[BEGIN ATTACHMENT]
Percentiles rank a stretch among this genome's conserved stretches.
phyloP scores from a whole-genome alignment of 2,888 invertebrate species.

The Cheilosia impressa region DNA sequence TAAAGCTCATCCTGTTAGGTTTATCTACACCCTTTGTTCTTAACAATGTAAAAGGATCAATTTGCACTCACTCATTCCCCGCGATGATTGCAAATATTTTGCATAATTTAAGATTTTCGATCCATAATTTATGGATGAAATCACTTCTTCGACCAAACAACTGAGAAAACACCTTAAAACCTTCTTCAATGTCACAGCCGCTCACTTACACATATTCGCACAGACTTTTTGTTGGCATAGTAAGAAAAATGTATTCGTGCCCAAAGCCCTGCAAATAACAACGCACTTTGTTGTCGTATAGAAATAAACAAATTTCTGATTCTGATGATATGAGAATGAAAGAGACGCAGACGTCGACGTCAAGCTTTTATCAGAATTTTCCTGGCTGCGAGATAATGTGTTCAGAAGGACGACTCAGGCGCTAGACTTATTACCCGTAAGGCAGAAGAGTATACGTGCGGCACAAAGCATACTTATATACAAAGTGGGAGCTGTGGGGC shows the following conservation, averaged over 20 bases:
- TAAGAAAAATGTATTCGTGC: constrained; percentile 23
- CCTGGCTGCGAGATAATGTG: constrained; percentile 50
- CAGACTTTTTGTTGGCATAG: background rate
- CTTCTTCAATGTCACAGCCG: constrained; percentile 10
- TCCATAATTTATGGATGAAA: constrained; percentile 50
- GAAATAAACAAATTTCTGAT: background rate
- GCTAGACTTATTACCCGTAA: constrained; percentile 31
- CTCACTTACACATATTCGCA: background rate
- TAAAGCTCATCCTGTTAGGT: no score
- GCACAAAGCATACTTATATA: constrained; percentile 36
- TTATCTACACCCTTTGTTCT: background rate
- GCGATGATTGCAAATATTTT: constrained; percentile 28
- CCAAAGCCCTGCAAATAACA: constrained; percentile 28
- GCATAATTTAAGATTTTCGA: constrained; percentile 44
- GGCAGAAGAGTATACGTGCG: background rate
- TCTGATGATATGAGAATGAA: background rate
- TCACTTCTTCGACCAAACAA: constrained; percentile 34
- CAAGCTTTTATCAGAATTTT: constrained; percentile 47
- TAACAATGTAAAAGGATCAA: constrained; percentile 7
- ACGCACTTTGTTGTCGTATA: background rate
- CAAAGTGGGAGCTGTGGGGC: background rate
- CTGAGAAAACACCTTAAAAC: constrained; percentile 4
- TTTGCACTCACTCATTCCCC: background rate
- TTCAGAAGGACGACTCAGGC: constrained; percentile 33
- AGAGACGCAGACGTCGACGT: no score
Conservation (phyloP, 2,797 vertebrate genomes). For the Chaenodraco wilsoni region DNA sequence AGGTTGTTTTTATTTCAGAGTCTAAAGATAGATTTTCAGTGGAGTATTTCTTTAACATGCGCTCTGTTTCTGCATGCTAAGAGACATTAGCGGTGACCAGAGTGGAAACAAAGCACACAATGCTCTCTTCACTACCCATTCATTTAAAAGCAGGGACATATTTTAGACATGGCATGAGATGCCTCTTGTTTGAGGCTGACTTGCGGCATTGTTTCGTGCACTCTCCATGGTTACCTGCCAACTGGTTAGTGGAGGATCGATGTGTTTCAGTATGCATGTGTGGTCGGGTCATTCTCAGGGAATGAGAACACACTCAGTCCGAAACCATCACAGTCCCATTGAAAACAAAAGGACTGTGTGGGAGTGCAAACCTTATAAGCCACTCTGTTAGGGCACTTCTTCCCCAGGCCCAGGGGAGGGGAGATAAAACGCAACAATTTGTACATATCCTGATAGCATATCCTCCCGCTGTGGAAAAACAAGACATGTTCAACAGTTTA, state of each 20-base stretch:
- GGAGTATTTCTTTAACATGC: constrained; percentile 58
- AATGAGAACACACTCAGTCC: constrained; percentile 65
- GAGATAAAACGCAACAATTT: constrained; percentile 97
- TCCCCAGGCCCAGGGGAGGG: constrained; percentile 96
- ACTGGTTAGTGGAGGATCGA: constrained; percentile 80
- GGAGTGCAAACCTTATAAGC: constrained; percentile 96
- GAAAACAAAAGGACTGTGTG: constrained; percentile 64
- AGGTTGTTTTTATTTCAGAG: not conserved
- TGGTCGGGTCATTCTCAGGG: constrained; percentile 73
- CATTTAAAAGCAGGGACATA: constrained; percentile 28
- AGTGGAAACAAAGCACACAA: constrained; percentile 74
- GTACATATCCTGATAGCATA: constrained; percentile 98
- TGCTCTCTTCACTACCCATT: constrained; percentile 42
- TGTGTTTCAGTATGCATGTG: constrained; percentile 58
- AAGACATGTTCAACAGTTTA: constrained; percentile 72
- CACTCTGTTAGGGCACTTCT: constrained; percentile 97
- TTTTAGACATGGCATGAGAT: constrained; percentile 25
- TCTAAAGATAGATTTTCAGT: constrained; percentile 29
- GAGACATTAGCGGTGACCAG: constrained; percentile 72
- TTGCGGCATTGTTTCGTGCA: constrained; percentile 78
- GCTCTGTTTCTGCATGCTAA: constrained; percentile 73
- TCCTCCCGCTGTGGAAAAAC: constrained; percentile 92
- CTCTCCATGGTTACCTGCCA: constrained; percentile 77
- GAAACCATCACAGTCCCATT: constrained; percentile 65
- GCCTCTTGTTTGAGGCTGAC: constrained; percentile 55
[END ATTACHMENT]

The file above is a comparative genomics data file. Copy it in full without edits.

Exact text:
Percentiles rank a stretch among this genome's conserved stretches.
phyloP scores from a whole-genome alignment of 2,888 invertebrate species.

The Cheilosia impressa region DNA sequence TAAAGCTCATCCTGTTAGGTTTATCTACACCCTTTGTTCTTAACAATGTAAAAGGATCAATTTGCACTCACTCATTCCCCGCGATGATTGCAAATATTTTGCATAATTTAAGATTTTCGATCCATAATTTATGGATGAAATCACTTCTTCGACCAAACAACTGAGAAAACACCTTAAAACCTTCTTCAATGTCACAGCCGCTCACTTACACATATTCGCACAGACTTTTTGTTGGCATAGTAAGAAAAATGTATTCGTGCCCAAAGCCCTGCAAATAACAACGCACTTTGTTGTCGTATAGAAATAAACAAATTTCTGATTCTGATGATATGAGAATGAAAGAGACGCAGACGTCGACGTCAAGCTTTTATCAGAATTTTCCTGGCTGCGAGATAATGTGTTCAGAAGGACGACTCAGGCGCTAGACTTATTACCCGTAAGGCAGAAGAGTATACGTGCGGCACAAAGCATACTTATATACAAAGTGGGAGCTGTGGGGC shows the following conservation, averaged over 20 bases:
- TAAGAAAAATGTATTCGTGC: constrained; percentile 23
- CCTGGCTGCGAGATAATGTG: constrained; percentile 50
- CAGACTTTTTGTTGGCATAG: background rate
- CTTCTTCAATGTCACAGCCG: constrained; percentile 10
- TCCATAATTTATGGATGAAA: constrained; percentile 50
- GAAATAAACAAATTTCTGAT: background rate
- GCTAGACTTATTACCCGTAA: constrained; percentile 31
- CTCACTTACACATATTCGCA: background rate
- TAAAGCTCATCCTGTTAGGT: no score
- GCACAAAGCATACTTATATA: constrained; percentile 36
- TTATCTACACCCTTTGTTCT: background rate
- GCGATGATTGCAAATATTTT: constrained; percentile 28
- CCAAAGCCCTGCAAATAACA: constrained; percentile 28
- GCATAATTTAAGATTTTCGA: constrained; percentile 44
- GGCAGAAGAGTATACGTGCG: background rate
- TCTGATGATATGAGAATGAA: background rate
- TCACTTCTTCGACCAAACAA: constrained; percentile 34
- CAAGCTTTTATCAGAATTTT: constrained; percentile 47
- TAACAATGTAAAAGGATCAA: constrained; percentile 7
- ACGCACTTTGTTGTCGTATA: background rate
- CAAAGTGGGAGCTGTGGGGC: background rate
- CTGAGAAAACACCTTAAAAC: constrained; percentile 4
- TTTGCACTCACTCATTCCCC: background rate
- TTCAGAAGGACGACTCAGGC: constrained; percentile 33
- AGAGACGCAGACGTCGACGT: no score
Conservation (phyloP, 2,797 vertebrate genomes). For the Chaenodraco wilsoni region DNA sequence AGGTTGTTTTTATTTCAGAGTCTAAAGATAGATTTTCAGTGGAGTATTTCTTTAACATGCGCTCTGTTTCTGCATGCTAAGAGACATTAGCGGTGACCAGAGTGGAAACAAAGCACACAATGCTCTCTTCACTACCCATTCATTTAAAAGCAGGGACATATTTTAGACATGGCATGAGATGCCTCTTGTTTGAGGCTGACTTGCGGCATTGTTTCGTGCACTCTCCATGGTTACCTGCCAACTGGTTAGTGGAGGATCGATGTGTTTCAGTATGCATGTGTGGTCGGGTCATTCTCAGGGAATGAGAACACACTCAGTCCGAAACCATCACAGTCCCATTGAAAACAAAAGGACTGTGTGGGAGTGCAAACCTTATAAGCCACTCTGTTAGGGCACTTCTTCCCCAGGCCCAGGGGAGGGGAGATAAAACGCAACAATTTGTACATATCCTGATAGCATATCCTCCCGCTGTGGAAAAACAAGACATGTTCAACAGTTTA, state of each 20-base stretch:
- GGAGTATTTCTTTAACATGC: constrained; percentile 58
- AATGAGAACACACTCAGTCC: constrained; percentile 65
- GAGATAAAACGCAACAATTT: constrained; percentile 97
- TCCCCAGGCCCAGGGGAGGG: constrained; percentile 96
- ACTGGTTAGTGGAGGATCGA: constrained; percentile 80
- GGAGTGCAAACCTTATAAGC: constrained; percentile 96
- GAAAACAAAAGGACTGTGTG: constrained; percentile 64
- AGGTTGTTTTTATTTCAGAG: not conserved
- TGGTCGGGTCATTCTCAGGG: constrained; percentile 73
- CATTTAAAAGCAGGGACATA: constrained; percentile 28
- AGTGGAAACAAAGCACACAA: constrained; percentile 74
- GTACATATCCTGATAGCATA: constrained; percentile 98
- TGCTCTCTTCACTACCCATT: constrained; percentile 42
- TGTGTTTCAGTATGCATGTG: constrained; percentile 58
- AAGACATGTTCAACAGTTTA: constrained; percentile 72
- CACTCTGTTAGGGCACTTCT: constrained; percentile 97
- TTTTAGACATGGCATGAGAT: constrained; percentile 25
- TCTAAAGATAGATTTTCAGT: constrained; percentile 29
- GAGACATTAGCGGTGACCAG: constrained; percentile 72
- TTGCGGCATTGTTTCGTGCA: constrained; percentile 78
- GCTCTGTTTCTGCATGCTAA: constrained; percentile 73
- TCCTCCCGCTGTGGAAAAAC: constrained; percentile 92
- CTCTCCATGGTTACCTGCCA: constrained; percentile 77
- GAAACCATCACAGTCCCATT: constrained; percentile 65
- GCCTCTTGTTTGAGGCTGAC: constrained; percentile 55